Opinion: Bitcoin Is Not a Financial Trojan Horse From China
A familiar refrain heard in corporate America’s outer fringe is that the Chinese are coming, they are going to take over the world, and that Bitcoin is its financial Trojan horse. Alarmist hyperbole oftentimes masks a lack of understanding, as its claimants struggle to compose a more nuanced and well-informed argument. The fact is that many of the pundits that make such fantastical claims, have never lived in, much less traveled to China. While assured to grab headlines and even make the news cycle, reckless exaggeration upon further examination does not stand on its merits.
At a recent forum, Peter Thiel labeled Bitcoin a ‘Chinese Financial Weapon’ that threatens fiat money especially the U.S. dollar. Bitcoin and most cryptocurrencies have no intrinsic value for the common man or business. It cannot be used to buy goods on Amazon, pay a utility bill or allow a manufacturer to purchase raw materials. It fails the widespread adoption, usability and medium of exchange tests. The usual comeback is that — it will at some point — and that the asset has millions of holders but as yet, few spenders. While true, it remains far off from having a critical mass of users that would enable easy and seamless interoperability of exchange between buyers and sellers.
Bitcoin’s head-spinning volatility does not make it competitive with fiat currencies as a store of value, another critical test for a currency. On any given day, Bitcoin can reach other-worldly price levels defying fundamental laws of valuation only to succumb to a dizzying tailspin the next day. This on top of the fact that its price trajectory cannot be wrestled away from the magnetic pull of a celebrity entrepreneur’s manipulative tweet. Bitcoin’s erratic price movement makes it an unsuitable store of value.
Another often-touted argument is that China could control Bitcoin if it wanted, by influencing the preponderance of miners located within its borders. That argument is riddled with holes. First, if developments unfolded that would threaten mining capacity, commercial miners would shift to facilities elsewhere with less threat of government action or regulatory scrutiny. Furthermore, Bitcoin is adaptable. Decentralization makes it difficult to pin it down and has steered it free of government interference.
China itself has cracked down on cryptocurrencies, their production, and trading repeatedly in each of the last five years. If it wanted to control Bitcoin, why would it repeatedly suppress its production, trading and use? It would be more effective to push miners to grow and mine as much crypto as possible to enable its control. A country that wanted to influence an asset would surely do so. If China truly wanted to threaten and weaken the U.S. dollar via Bitcoin, it would fully engage the country’s apparatus and networks of miners, hardware producers and energy providers. The reality is countries that can marshal substantial focus and resources toward a single purpose, such as China, will be in a dominant position to mine and trade these cryptos until new innovations and methodologies are created.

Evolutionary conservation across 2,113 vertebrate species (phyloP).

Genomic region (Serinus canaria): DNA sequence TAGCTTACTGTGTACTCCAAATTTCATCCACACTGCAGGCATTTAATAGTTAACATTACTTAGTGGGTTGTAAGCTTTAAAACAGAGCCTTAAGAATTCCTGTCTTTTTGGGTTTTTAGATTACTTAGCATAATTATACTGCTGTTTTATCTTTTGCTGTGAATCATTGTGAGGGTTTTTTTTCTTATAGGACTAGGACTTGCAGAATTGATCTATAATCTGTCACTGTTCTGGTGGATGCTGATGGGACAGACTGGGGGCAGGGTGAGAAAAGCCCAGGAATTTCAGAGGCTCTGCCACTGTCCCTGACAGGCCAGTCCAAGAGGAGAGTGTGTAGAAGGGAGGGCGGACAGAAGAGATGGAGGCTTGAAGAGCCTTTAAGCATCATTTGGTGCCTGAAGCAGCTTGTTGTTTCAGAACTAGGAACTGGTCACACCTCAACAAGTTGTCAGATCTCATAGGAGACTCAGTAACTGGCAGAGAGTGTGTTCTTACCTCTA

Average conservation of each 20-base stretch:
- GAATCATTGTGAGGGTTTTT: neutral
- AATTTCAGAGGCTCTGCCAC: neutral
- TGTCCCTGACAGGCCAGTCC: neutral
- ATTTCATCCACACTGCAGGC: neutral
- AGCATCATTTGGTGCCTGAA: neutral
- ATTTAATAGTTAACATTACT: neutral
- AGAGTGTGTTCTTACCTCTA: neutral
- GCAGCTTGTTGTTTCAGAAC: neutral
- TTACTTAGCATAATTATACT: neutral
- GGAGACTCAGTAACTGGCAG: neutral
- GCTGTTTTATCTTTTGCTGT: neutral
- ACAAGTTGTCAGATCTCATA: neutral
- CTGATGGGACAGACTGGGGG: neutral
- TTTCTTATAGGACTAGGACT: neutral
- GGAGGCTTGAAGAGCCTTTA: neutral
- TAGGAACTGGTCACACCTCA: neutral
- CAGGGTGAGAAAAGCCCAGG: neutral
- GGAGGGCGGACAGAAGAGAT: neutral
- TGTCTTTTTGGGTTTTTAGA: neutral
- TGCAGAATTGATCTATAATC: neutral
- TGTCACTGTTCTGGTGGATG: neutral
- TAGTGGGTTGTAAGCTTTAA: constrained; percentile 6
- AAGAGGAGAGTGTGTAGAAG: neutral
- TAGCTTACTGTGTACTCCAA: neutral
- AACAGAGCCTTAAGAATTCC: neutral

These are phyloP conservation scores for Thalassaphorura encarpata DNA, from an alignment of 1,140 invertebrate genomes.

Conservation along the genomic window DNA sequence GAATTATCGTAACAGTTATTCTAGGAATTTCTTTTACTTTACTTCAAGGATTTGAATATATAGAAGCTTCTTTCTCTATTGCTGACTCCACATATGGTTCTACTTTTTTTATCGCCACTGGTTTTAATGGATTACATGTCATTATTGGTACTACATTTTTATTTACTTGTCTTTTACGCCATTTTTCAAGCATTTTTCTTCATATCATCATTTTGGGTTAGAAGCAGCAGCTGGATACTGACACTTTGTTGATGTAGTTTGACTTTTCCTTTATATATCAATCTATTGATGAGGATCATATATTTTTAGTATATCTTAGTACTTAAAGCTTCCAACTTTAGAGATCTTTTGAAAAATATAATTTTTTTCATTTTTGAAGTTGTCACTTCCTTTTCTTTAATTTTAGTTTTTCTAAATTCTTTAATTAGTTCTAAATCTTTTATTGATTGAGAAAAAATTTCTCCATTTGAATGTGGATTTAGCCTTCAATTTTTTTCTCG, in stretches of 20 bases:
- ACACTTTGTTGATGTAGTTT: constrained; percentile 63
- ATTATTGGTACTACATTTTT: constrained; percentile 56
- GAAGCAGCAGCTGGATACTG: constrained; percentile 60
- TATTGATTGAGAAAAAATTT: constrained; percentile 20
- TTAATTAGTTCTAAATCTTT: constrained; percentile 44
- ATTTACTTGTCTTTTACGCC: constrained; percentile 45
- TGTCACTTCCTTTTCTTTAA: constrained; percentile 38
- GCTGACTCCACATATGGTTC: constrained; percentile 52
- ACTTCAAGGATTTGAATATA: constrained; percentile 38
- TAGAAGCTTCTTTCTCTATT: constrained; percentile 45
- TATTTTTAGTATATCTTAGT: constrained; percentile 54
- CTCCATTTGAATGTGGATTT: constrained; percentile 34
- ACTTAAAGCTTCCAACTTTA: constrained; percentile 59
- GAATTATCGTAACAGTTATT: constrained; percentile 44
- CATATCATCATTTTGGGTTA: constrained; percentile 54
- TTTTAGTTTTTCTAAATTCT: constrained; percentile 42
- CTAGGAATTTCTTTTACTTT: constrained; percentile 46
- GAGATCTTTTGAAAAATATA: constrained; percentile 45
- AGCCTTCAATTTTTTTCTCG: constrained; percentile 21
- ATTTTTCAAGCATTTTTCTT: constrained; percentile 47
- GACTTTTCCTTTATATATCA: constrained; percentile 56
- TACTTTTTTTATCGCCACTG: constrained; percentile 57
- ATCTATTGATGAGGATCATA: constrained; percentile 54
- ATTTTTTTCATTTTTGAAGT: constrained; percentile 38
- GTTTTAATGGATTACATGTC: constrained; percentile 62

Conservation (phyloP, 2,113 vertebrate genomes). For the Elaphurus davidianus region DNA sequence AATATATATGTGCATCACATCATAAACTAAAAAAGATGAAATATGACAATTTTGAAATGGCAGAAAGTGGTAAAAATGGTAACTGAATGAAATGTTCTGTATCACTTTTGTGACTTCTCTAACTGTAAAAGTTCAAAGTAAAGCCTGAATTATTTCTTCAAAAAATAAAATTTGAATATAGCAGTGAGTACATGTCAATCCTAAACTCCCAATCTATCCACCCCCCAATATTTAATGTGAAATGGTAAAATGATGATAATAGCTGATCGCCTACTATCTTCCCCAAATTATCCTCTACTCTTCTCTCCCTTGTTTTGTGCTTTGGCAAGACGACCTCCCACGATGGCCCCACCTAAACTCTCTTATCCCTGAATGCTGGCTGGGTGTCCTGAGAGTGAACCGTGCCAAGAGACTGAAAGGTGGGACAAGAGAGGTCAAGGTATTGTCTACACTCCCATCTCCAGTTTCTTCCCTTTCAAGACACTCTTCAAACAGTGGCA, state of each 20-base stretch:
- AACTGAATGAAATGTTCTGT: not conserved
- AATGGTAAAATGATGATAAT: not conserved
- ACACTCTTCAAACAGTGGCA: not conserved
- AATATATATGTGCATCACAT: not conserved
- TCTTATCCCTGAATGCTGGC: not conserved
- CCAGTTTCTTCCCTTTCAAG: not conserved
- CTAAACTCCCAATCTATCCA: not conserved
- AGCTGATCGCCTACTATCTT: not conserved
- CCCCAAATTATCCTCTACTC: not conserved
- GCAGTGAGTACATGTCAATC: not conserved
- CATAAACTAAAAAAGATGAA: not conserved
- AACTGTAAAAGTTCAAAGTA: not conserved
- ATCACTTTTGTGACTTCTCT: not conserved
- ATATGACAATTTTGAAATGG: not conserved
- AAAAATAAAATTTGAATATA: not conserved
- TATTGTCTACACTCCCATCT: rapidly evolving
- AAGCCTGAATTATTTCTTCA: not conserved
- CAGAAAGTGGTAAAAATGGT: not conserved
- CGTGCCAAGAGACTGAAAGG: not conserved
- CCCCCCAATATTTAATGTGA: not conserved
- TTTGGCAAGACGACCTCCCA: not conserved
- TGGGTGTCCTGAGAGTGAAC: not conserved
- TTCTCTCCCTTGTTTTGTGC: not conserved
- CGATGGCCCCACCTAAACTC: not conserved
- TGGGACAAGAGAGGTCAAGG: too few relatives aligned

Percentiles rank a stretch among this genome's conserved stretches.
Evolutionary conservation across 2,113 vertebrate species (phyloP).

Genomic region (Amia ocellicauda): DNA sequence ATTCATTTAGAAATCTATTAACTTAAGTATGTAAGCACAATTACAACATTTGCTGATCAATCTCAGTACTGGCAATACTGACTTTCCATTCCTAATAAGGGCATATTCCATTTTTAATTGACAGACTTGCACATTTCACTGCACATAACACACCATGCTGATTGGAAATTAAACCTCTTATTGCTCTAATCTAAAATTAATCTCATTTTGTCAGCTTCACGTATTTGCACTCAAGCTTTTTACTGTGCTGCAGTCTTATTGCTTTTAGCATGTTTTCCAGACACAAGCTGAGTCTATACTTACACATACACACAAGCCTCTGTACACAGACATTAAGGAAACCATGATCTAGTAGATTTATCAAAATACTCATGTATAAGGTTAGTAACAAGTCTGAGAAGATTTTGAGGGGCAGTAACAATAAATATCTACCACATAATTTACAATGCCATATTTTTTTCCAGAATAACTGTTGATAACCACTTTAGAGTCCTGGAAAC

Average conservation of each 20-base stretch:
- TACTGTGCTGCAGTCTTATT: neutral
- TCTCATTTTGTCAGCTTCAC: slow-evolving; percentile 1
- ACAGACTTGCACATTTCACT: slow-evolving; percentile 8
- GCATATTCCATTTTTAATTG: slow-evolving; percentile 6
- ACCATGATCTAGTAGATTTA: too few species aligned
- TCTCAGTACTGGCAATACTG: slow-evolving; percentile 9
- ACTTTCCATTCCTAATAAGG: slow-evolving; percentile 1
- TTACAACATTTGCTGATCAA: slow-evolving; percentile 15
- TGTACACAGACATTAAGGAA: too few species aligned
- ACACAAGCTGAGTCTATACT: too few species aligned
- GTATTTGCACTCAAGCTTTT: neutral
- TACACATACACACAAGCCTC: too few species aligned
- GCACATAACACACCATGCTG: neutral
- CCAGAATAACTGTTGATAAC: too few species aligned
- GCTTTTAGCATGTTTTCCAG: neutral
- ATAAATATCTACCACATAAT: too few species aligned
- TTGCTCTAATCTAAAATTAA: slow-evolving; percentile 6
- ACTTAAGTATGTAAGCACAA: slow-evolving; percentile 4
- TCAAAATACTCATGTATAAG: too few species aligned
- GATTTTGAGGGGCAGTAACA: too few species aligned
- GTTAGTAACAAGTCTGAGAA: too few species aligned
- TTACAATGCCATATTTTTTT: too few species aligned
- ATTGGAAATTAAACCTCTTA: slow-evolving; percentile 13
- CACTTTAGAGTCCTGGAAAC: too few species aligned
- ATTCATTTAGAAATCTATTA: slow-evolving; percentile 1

For those who do not want to buy crypto made in China or from other “authoritarian” countries, how is that going to work exactly? Split the asset? One of the primary arguments of crypto is that it is borderless, colorblind, decentralized, and able to address current currency challenges. Not buying crypto from these countries over time seems counterproductive. Will there be a “Bitcoin China,” “Bitcoin U.S.,” “Bitcoin Russia,” etc.? That negates the benefits of the asset, balkanizes its value permanently and makes it less usable.
A far more potentially powerful rival than Bitcoin, one that is already on the scene, is the digital yuan.
China’s digital currency is racing ahead of any similar offering by Western nations. The digital yuan and not Bitcoin will pose a challenge to the dollar. While China presses forward, the United States has been slow to grasp the implications of a digital currency, even while cryptos rushed onto the scene. Until recently, America’s plan for a digital currency had been treading cautiously under a somnambulant Federal Reserve that had been lukewarm on the need for a digital dollar.
In the short-term, the yuan will continue to see increased usage as medium of exchange and a store of value. But over the long-term it remains unclear as to the extent that it will challenge the U.S. dollar or the euro for supremacy. At a minimum, Beijing is keen on encouraging its economic partners to wider yuan adoption, which at some point will switch over to an electronic format and could perform outside of the control of the U.S. government and the international dollar payment system.
What Thiel and others who espouse similar views have done is to call greater attention to the unfolding dialogue for how people perceive their relationship to money. And in a digital world, how we will assign wealth from buyer to seller and ultimately store it is evolving. This of course, takes on greater importance during a period of heightened great power rivalry that extends beyond the traditional spheres of economic and military competition into the digital realm.
Joel A. Gallo is chief financial officer at ETAO International Group and an adjunct faculty member at New York University. Cameron Johnson is adjunct faculty at New York University and partner at Tidalwave Solutions.
The views and opinions expressed in this opinion section are those of the authors and do not necessarily reflect the editorial positions of Caixin Media.
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